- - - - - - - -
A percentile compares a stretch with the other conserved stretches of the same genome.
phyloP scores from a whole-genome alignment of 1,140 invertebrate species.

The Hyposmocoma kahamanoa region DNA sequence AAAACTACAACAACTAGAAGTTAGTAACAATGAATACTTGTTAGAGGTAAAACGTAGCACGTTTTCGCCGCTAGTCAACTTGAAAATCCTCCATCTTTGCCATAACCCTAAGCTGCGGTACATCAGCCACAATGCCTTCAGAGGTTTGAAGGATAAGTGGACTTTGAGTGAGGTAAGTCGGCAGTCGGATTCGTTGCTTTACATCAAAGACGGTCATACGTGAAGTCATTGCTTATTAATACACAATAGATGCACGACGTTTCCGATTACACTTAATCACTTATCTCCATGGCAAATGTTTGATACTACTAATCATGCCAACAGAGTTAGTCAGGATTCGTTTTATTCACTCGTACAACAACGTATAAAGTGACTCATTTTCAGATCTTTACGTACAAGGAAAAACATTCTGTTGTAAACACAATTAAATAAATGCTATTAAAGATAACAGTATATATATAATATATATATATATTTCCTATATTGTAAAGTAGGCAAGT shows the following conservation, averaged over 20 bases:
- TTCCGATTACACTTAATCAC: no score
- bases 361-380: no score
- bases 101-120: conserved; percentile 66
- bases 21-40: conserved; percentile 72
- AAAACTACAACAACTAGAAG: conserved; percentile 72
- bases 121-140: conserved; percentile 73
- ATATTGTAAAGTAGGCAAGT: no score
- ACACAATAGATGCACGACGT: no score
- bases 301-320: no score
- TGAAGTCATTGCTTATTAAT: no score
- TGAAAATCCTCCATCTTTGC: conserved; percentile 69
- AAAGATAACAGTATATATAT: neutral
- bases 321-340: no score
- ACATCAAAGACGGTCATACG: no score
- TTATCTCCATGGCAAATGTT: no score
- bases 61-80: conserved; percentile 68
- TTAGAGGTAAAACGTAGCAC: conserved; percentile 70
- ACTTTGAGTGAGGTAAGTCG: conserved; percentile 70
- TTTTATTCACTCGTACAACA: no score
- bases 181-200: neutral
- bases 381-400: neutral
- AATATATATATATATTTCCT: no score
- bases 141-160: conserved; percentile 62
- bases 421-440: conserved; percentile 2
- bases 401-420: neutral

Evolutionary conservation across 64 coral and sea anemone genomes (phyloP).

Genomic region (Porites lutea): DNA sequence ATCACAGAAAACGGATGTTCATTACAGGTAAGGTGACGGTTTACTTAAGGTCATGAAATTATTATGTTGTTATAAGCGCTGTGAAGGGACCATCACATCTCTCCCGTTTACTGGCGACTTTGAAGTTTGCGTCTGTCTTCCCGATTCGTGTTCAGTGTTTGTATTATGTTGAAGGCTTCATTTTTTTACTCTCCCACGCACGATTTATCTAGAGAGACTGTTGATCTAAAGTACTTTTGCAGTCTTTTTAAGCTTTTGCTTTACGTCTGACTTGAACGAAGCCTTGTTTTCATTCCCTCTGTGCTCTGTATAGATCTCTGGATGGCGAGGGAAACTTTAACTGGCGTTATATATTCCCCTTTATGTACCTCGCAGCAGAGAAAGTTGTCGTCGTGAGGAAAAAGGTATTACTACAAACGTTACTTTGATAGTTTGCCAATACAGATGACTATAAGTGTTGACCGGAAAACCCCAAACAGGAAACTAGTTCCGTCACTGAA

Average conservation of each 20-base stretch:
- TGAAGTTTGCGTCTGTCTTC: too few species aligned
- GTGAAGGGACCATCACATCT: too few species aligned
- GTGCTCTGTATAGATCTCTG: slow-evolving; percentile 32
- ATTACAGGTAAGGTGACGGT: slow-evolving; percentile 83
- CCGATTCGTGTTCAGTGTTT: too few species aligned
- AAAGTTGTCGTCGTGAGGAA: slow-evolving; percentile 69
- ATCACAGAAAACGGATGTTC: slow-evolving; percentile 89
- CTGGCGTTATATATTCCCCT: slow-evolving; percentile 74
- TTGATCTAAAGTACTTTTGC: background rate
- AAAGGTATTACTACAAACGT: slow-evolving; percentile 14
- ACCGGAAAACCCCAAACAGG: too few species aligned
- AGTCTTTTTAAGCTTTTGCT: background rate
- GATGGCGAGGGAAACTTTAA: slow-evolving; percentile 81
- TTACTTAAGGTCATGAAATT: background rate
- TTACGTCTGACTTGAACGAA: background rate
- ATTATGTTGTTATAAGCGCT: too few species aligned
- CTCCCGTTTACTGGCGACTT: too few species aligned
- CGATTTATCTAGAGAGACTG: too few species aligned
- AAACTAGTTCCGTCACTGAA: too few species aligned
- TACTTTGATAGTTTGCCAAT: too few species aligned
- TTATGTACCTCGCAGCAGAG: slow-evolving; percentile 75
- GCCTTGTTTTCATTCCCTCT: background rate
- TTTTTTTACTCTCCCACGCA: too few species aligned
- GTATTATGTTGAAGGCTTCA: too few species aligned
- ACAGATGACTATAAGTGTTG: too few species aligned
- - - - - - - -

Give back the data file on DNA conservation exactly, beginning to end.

A percentile compares a stretch with the other conserved stretches of the same genome.
phyloP scores from a whole-genome alignment of 1,140 invertebrate species.

The Hyposmocoma kahamanoa region DNA sequence AAAACTACAACAACTAGAAGTTAGTAACAATGAATACTTGTTAGAGGTAAAACGTAGCACGTTTTCGCCGCTAGTCAACTTGAAAATCCTCCATCTTTGCCATAACCCTAAGCTGCGGTACATCAGCCACAATGCCTTCAGAGGTTTGAAGGATAAGTGGACTTTGAGTGAGGTAAGTCGGCAGTCGGATTCGTTGCTTTACATCAAAGACGGTCATACGTGAAGTCATTGCTTATTAATACACAATAGATGCACGACGTTTCCGATTACACTTAATCACTTATCTCCATGGCAAATGTTTGATACTACTAATCATGCCAACAGAGTTAGTCAGGATTCGTTTTATTCACTCGTACAACAACGTATAAAGTGACTCATTTTCAGATCTTTACGTACAAGGAAAAACATTCTGTTGTAAACACAATTAAATAAATGCTATTAAAGATAACAGTATATATATAATATATATATATATTTCCTATATTGTAAAGTAGGCAAGT shows the following conservation, averaged over 20 bases:
- TTCCGATTACACTTAATCAC: no score
- bases 361-380: no score
- bases 101-120: conserved; percentile 66
- bases 21-40: conserved; percentile 72
- AAAACTACAACAACTAGAAG: conserved; percentile 72
- bases 121-140: conserved; percentile 73
- ATATTGTAAAGTAGGCAAGT: no score
- ACACAATAGATGCACGACGT: no score
- bases 301-320: no score
- TGAAGTCATTGCTTATTAAT: no score
- TGAAAATCCTCCATCTTTGC: conserved; percentile 69
- AAAGATAACAGTATATATAT: neutral
- bases 321-340: no score
- ACATCAAAGACGGTCATACG: no score
- TTATCTCCATGGCAAATGTT: no score
- bases 61-80: conserved; percentile 68
- TTAGAGGTAAAACGTAGCAC: conserved; percentile 70
- ACTTTGAGTGAGGTAAGTCG: conserved; percentile 70
- TTTTATTCACTCGTACAACA: no score
- bases 181-200: neutral
- bases 381-400: neutral
- AATATATATATATATTTCCT: no score
- bases 141-160: conserved; percentile 62
- bases 421-440: conserved; percentile 2
- bases 401-420: neutral

Evolutionary conservation across 64 coral and sea anemone genomes (phyloP).

Genomic region (Porites lutea): DNA sequence ATCACAGAAAACGGATGTTCATTACAGGTAAGGTGACGGTTTACTTAAGGTCATGAAATTATTATGTTGTTATAAGCGCTGTGAAGGGACCATCACATCTCTCCCGTTTACTGGCGACTTTGAAGTTTGCGTCTGTCTTCCCGATTCGTGTTCAGTGTTTGTATTATGTTGAAGGCTTCATTTTTTTACTCTCCCACGCACGATTTATCTAGAGAGACTGTTGATCTAAAGTACTTTTGCAGTCTTTTTAAGCTTTTGCTTTACGTCTGACTTGAACGAAGCCTTGTTTTCATTCCCTCTGTGCTCTGTATAGATCTCTGGATGGCGAGGGAAACTTTAACTGGCGTTATATATTCCCCTTTATGTACCTCGCAGCAGAGAAAGTTGTCGTCGTGAGGAAAAAGGTATTACTACAAACGTTACTTTGATAGTTTGCCAATACAGATGACTATAAGTGTTGACCGGAAAACCCCAAACAGGAAACTAGTTCCGTCACTGAA

Average conservation of each 20-base stretch:
- TGAAGTTTGCGTCTGTCTTC: too few species aligned
- GTGAAGGGACCATCACATCT: too few species aligned
- GTGCTCTGTATAGATCTCTG: slow-evolving; percentile 32
- ATTACAGGTAAGGTGACGGT: slow-evolving; percentile 83
- CCGATTCGTGTTCAGTGTTT: too few species aligned
- AAAGTTGTCGTCGTGAGGAA: slow-evolving; percentile 69
- ATCACAGAAAACGGATGTTC: slow-evolving; percentile 89
- CTGGCGTTATATATTCCCCT: slow-evolving; percentile 74
- TTGATCTAAAGTACTTTTGC: background rate
- AAAGGTATTACTACAAACGT: slow-evolving; percentile 14
- ACCGGAAAACCCCAAACAGG: too few species aligned
- AGTCTTTTTAAGCTTTTGCT: background rate
- GATGGCGAGGGAAACTTTAA: slow-evolving; percentile 81
- TTACTTAAGGTCATGAAATT: background rate
- TTACGTCTGACTTGAACGAA: background rate
- ATTATGTTGTTATAAGCGCT: too few species aligned
- CTCCCGTTTACTGGCGACTT: too few species aligned
- CGATTTATCTAGAGAGACTG: too few species aligned
- AAACTAGTTCCGTCACTGAA: too few species aligned
- TACTTTGATAGTTTGCCAAT: too few species aligned
- TTATGTACCTCGCAGCAGAG: slow-evolving; percentile 75
- GCCTTGTTTTCATTCCCTCT: background rate
- TTTTTTTACTCTCCCACGCA: too few species aligned
- GTATTATGTTGAAGGCTTCA: too few species aligned
- ACAGATGACTATAAGTGTTG: too few species aligned